The school was remote. The building sparse. The community seemed desolate. We were providing a school-based outreach clinic, a health fair, where we taught kids about health, hygiene, dental care and self esteem. We were working in partnership with a local organization. The day was going along as expected - too many classrooms and not enough time - that was until one of the teachers asked if we could help with a "special case."
Special cases are not unique to our work. Every time we are out in the community we're asked to consult on a special case. Often our contribution is reassurance. Often we are just acting as caring, compassionate witnesses to complex challenges that have no easy solutions. The special case at the small town high in the mountains - that was something entirely different.
The little girl had been seizing since she was very young. The seizures had become more and more frequent. She had not seen a doctor. The mother, a woman barely 30 years old, worked at the school as a caretaker . . . a janitor. As a part of her salary, she received a small room to live at the school. Her husband worked in a mine many hours away. When he was back "home" to their room at the school, he was often drunk and abusive. He had little patience for the needs of a medically fragile child.
When we saw her, she was in a desperate way. A condition known as Status epilepticus. She was seizing so often that she was literally in a medical emergency. We had to make a decision - do we intervene, make the unconditional commitment to help? Or, do we work to get the family to a hospital and hope the health system would advocate. We decided, after careful consideration, that we needed to go all in. We needed to do everything we could to support this little girl and assure she survived.
The details of what happened next are complicated and involve years of advocacy and support. Her's was not a simple story with a simple solution. Her story was complex . . . made all the more complicated through the context of entrenched poverty, intimate partner violence, substance use disorder, classism, and fear. We stuck by the family for a number of years. All the while, fully aware that our commitment was well outside the scope of our original outreach project to that far flung school. And, fully aware that we had an ethical responsibility to stay committed . . . even when things felt overwhelming complicated.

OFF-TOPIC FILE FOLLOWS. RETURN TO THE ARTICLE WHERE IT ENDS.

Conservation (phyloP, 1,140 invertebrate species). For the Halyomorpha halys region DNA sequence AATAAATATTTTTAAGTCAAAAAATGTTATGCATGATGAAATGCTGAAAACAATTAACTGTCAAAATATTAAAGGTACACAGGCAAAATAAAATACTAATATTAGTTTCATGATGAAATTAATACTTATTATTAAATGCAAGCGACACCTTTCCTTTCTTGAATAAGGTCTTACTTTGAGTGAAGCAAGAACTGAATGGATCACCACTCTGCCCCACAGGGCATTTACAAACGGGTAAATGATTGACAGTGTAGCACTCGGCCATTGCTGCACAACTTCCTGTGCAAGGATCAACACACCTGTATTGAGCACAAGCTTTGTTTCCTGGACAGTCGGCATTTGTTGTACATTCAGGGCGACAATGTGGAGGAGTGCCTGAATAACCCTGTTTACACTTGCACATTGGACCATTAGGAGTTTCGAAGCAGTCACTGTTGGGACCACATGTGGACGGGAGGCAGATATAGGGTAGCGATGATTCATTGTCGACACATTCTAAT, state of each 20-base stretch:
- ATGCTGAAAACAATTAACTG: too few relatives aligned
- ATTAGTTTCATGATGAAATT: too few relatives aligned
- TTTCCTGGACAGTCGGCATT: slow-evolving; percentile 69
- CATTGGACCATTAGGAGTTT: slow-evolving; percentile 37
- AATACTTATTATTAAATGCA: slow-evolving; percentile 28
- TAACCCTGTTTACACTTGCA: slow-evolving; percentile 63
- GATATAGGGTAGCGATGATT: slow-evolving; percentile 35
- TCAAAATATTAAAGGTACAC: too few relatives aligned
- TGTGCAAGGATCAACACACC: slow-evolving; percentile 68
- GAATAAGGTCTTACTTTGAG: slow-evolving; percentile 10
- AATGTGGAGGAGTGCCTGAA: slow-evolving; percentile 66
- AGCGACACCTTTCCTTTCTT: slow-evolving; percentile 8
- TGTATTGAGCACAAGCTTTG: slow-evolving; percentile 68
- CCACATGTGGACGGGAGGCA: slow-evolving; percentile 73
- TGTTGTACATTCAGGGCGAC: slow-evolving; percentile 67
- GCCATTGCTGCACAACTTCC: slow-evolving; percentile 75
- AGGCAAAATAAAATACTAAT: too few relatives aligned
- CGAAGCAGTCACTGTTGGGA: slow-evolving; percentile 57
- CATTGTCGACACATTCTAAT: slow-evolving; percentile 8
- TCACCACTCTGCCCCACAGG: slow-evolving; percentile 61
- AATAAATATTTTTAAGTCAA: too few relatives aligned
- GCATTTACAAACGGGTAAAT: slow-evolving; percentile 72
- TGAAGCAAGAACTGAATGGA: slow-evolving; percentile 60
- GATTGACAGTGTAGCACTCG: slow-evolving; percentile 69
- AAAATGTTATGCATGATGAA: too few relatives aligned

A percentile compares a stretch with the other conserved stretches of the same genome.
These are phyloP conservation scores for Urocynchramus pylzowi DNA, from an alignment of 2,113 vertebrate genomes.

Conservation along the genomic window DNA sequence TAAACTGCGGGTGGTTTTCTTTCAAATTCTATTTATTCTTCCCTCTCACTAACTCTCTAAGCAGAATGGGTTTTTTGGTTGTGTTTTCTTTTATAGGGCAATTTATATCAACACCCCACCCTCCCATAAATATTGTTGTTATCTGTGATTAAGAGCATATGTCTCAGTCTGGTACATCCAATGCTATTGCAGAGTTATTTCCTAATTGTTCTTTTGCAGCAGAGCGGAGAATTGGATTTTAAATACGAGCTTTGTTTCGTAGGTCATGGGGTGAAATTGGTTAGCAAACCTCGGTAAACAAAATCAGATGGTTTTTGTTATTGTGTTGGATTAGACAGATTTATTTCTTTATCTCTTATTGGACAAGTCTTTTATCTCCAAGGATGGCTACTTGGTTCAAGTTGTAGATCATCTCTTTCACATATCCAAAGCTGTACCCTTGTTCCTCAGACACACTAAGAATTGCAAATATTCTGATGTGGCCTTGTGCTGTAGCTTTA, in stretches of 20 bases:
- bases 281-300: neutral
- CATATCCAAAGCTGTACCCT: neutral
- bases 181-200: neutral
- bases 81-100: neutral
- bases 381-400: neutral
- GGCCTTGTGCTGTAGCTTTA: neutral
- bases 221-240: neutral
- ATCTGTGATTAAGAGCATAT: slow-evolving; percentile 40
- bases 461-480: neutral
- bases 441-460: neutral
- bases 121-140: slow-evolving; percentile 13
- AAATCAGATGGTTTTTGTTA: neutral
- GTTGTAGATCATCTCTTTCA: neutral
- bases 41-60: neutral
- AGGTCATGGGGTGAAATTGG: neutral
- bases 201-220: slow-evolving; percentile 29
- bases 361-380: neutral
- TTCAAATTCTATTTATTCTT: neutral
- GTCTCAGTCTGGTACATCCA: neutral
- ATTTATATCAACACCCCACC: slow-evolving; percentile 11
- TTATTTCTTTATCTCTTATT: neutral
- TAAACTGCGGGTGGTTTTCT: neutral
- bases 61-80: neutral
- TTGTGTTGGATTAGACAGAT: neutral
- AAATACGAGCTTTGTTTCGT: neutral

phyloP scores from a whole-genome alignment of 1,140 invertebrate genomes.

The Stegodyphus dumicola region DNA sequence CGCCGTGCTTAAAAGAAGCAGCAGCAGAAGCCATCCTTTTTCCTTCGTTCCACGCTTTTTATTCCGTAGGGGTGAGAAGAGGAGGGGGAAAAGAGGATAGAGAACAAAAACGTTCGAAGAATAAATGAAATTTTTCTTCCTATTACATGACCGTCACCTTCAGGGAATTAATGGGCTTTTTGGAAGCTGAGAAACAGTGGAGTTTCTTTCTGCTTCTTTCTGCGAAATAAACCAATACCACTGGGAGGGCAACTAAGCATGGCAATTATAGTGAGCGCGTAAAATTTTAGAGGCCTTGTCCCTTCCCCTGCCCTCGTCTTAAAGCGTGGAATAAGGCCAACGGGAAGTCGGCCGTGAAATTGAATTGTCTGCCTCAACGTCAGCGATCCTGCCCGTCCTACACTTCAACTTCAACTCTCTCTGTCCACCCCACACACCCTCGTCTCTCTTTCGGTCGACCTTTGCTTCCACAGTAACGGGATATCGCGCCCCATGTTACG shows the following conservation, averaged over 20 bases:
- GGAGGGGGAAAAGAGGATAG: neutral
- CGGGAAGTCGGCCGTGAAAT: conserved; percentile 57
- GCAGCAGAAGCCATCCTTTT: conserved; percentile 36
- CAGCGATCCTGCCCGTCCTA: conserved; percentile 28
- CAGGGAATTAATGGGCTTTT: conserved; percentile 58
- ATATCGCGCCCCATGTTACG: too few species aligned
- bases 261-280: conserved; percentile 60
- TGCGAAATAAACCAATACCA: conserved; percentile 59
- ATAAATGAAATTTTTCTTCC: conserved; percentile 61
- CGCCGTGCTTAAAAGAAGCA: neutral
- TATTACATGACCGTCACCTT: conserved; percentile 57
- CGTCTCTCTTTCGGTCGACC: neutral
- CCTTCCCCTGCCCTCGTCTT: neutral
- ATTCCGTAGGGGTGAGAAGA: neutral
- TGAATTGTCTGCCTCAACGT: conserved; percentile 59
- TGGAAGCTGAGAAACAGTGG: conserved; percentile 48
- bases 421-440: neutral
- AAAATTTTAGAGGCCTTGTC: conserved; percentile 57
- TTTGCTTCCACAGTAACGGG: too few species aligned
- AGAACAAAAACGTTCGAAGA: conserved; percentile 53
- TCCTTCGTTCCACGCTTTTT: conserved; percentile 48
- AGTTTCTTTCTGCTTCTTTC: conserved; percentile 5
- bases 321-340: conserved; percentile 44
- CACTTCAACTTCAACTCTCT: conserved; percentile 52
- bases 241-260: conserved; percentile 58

Things didn't end with rainbows and unicorns. We lost her and her family to follow-up. The last we saw her - we made a 9 hour trip to a small town high in the mountains. We visited her and her father (he made the remarkable commitment to be fully available to his daughter - even after the mother left with their other daughter and had not been heard from since) in a small family home. They had the medicine and she was no longer seizing, but they had stopped going for their medical controls. We did what we could to get them connected to the local health post - going so far as to walk them over to the clinic and sit with the young doctor to craft a care plan.
However, life seemed to pull the family in a different direction and we lost touch. I think about her often. I know there is no simple solution. But I am thankful that HBI is flexible enough to be present to challenges that seem to have no solution.
I am thankful for a team that focuses on services over programs or projects. HBI works to build models of care delivery - and, we never forget that people are what make the models successful.
Thank you for all your continued support.
The HBI Blog is a rotating journal from our staff. Our Blog is a series of messages from the field, insights from our work, and lessons in service.